Baby Steps in a Victory for Industrial Hemp and the CBD Industry

For the first time since the passage of the Controlled Substances Act (CSA) in 1970, it is legal at the federal level to grow, possess, and market certain types of products derived from a cannabis sativa plant. Under the landmark Agricultural Improvement Act of 2018 (commonly known as the Farm Bill), which went into effect January 1, 2019, the U.S. Department of Agriculture (USDA) will regulate industrial hemp and the cannabidiol (CBD) derived from it, removing the plant from Schedule I prohibition. Section 12619 of the Farm Bill also removes certain hemp-derived products from Schedule I status under the CSA.

Though the Farm Bill represents a significant step forward for the industry, strict regulation makes clear this action is a “baby step.” For example, the Farm Bill authorizes CBD only to the extent that it is contained in hemp produced in a manner consistent with the Farm Bill and other Federal and state regulations. Further, businesses looking to tout the health benefits of hemp-derived CBD by marketing CBD-containing products will find significant roadblocks imposed by the U.S. Food and Drug Administration (FDA). Indeed, following the passage of the Farm Bill, the FDA issued a press announcement clarifying that FDA currently considers CBD a drug that must go through the FDA approval process, and an illegal food product absent further FDA approval. The FDA sent a strong signal that it will take enforcement action against companies illegally selling hemp-derived products that are being marketed in violation of the FDA’s authorities. The Farm Bill also gave states wide latitude in regulating hemp within their borders, and states like California have barred the use of CBD in “infused” foods and alcohol products.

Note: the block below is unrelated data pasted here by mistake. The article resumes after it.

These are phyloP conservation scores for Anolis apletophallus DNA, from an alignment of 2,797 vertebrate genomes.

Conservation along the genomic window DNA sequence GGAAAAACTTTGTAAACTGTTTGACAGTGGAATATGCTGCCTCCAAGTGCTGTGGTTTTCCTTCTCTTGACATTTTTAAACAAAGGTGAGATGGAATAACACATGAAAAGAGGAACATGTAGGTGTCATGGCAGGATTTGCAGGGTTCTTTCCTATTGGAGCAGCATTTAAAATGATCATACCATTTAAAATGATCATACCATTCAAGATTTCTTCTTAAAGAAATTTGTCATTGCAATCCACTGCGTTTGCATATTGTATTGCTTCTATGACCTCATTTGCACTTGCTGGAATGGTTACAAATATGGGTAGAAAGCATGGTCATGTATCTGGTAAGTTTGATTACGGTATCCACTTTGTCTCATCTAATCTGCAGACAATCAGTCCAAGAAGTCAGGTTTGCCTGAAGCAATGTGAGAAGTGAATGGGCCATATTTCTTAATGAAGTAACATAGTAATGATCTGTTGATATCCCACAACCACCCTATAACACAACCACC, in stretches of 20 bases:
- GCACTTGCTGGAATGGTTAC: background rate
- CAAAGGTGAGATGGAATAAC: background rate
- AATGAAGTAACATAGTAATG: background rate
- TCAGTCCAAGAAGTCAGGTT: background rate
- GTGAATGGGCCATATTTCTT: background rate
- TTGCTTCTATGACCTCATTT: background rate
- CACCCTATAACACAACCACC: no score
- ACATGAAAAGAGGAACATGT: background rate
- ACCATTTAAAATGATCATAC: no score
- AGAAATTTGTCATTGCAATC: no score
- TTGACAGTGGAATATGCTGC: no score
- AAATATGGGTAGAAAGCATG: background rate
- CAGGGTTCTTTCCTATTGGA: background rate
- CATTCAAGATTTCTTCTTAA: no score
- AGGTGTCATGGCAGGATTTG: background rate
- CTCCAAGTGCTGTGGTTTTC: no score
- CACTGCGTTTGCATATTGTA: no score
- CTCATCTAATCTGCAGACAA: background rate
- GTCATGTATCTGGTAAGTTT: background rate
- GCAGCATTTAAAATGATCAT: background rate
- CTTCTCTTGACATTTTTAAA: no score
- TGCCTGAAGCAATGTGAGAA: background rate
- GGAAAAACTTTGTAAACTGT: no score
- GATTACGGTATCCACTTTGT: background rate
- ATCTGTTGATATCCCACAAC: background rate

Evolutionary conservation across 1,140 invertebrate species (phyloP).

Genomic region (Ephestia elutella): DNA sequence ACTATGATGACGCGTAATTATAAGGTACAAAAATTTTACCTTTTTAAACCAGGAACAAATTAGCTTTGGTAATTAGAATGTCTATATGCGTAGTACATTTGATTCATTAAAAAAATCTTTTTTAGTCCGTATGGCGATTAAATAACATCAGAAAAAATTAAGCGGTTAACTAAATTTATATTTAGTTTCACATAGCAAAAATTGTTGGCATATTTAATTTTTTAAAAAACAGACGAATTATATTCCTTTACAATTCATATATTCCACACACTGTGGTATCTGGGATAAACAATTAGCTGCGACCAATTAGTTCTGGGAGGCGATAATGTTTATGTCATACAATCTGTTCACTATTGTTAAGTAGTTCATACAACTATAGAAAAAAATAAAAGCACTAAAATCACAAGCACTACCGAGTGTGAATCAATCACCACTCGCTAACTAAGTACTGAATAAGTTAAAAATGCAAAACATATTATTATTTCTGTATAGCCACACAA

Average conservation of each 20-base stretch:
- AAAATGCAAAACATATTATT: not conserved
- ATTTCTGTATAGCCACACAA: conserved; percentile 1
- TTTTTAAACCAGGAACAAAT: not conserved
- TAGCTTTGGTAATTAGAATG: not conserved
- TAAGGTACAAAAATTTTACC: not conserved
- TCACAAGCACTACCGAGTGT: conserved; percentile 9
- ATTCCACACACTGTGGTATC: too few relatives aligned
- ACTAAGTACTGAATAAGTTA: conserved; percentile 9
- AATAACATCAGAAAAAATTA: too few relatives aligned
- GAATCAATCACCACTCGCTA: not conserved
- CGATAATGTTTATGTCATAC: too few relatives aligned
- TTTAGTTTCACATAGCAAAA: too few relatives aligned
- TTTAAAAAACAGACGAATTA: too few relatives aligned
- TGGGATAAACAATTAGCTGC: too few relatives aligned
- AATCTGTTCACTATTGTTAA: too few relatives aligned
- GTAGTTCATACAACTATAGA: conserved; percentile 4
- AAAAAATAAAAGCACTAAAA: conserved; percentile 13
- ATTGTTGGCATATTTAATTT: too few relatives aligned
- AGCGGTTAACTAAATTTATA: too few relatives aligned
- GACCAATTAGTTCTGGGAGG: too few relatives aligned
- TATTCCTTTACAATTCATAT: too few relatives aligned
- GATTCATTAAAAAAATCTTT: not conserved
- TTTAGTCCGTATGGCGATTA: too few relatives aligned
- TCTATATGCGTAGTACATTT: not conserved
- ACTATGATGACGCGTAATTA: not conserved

Regardless, the Farm Bill paves the way for marketing and sale of many hemp-derived products, even in food products. For example, the FDA concurred in Fresh Hemp Food’s conclusion that hulled hemp seeds, hemp seed protein powder, and hemp seed oil are “Generally Recognized As Safe” (GRAS) in response to the company’s GRAS notices, though FDA noted that these products contain “only trace amounts of THC and CBD.” Non-food products, such as hemp-derived CBD creams, are already in wide distribution.

Hemp’s new legal status also represents a new frontier in applicable environmental laws, including under the Federal Insecticide, Fungicide, and Rodenticide Act (FIFRA). To date, the U.S. Environmental Protection Agency (USEPA) has not registered any pesticides for use on cannabis as a result of the historic Federal prohibition. With the passage of the Farm Bill, however, EPA may now consider approving applications to register pesticides for use on hemp under FIFRA and any related petitions for tolerance or exemptions for tolerance as needed for food use under the Federal Food, Drug and Cosmetic Act (FFDCA).

The de-scheduling of industrial hemp in the 2018 Farm Bill is a significant win for industrial hemp and the individuals and business that utilize it, but it is just the first step. The ability of industrial hemp businesses to adapt to rapidly evolving state and Federal regulations will be critical to developing—and maintaining—a robust business.

©2019. Published in The Voice, Vol. 18, No. 6, February 13, 2019, by the DRI - The Voice of the Defense Bar. Reproduced with permission. All rights reserved.